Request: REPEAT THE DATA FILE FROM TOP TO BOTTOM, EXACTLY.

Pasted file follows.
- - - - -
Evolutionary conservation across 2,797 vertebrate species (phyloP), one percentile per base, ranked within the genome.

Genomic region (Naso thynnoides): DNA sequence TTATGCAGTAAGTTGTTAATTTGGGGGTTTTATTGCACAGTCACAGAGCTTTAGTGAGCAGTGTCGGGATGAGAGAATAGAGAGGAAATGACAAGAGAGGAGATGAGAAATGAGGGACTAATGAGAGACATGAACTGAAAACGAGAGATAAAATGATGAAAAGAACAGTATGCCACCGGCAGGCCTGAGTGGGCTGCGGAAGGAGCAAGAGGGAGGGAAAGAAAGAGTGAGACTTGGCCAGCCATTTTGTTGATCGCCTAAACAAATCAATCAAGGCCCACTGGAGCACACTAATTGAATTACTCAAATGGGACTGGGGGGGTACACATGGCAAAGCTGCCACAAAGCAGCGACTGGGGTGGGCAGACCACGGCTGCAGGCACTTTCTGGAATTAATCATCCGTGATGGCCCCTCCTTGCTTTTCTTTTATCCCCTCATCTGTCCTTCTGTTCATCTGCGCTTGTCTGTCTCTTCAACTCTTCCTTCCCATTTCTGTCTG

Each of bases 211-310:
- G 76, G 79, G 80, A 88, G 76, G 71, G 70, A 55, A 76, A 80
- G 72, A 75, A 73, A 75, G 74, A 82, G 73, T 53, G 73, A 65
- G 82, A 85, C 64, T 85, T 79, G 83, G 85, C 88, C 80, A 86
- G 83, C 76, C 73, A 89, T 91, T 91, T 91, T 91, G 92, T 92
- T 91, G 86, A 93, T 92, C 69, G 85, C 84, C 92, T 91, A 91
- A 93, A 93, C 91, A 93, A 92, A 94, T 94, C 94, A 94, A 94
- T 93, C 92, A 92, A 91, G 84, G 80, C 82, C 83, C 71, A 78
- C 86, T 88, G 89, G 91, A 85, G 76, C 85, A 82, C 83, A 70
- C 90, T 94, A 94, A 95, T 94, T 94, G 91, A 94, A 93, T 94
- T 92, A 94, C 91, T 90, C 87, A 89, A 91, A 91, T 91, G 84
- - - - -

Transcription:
Evolutionary conservation across 2,797 vertebrate species (phyloP), one percentile per base, ranked within the genome.

Genomic region (Naso thynnoides): DNA sequence TTATGCAGTAAGTTGTTAATTTGGGGGTTTTATTGCACAGTCACAGAGCTTTAGTGAGCAGTGTCGGGATGAGAGAATAGAGAGGAAATGACAAGAGAGGAGATGAGAAATGAGGGACTAATGAGAGACATGAACTGAAAACGAGAGATAAAATGATGAAAAGAACAGTATGCCACCGGCAGGCCTGAGTGGGCTGCGGAAGGAGCAAGAGGGAGGGAAAGAAAGAGTGAGACTTGGCCAGCCATTTTGTTGATCGCCTAAACAAATCAATCAAGGCCCACTGGAGCACACTAATTGAATTACTCAAATGGGACTGGGGGGGTACACATGGCAAAGCTGCCACAAAGCAGCGACTGGGGTGGGCAGACCACGGCTGCAGGCACTTTCTGGAATTAATCATCCGTGATGGCCCCTCCTTGCTTTTCTTTTATCCCCTCATCTGTCCTTCTGTTCATCTGCGCTTGTCTGTCTCTTCAACTCTTCCTTCCCATTTCTGTCTG

Each of bases 211-310:
- G 76, G 79, G 80, A 88, G 76, G 71, G 70, A 55, A 76, A 80
- G 72, A 75, A 73, A 75, G 74, A 82, G 73, T 53, G 73, A 65
- G 82, A 85, C 64, T 85, T 79, G 83, G 85, C 88, C 80, A 86
- G 83, C 76, C 73, A 89, T 91, T 91, T 91, T 91, G 92, T 92
- T 91, G 86, A 93, T 92, C 69, G 85, C 84, C 92, T 91, A 91
- A 93, A 93, C 91, A 93, A 92, A 94, T 94, C 94, A 94, A 94
- T 93, C 92, A 92, A 91, G 84, G 80, C 82, C 83, C 71, A 78
- C 86, T 88, G 89, G 91, A 85, G 76, C 85, A 82, C 83, A 70
- C 90, T 94, A 94, A 95, T 94, T 94, G 91, A 94, A 93, T 94
- T 92, A 94, C 91, T 90, C 87, A 89, A 91, A 91, T 91, G 84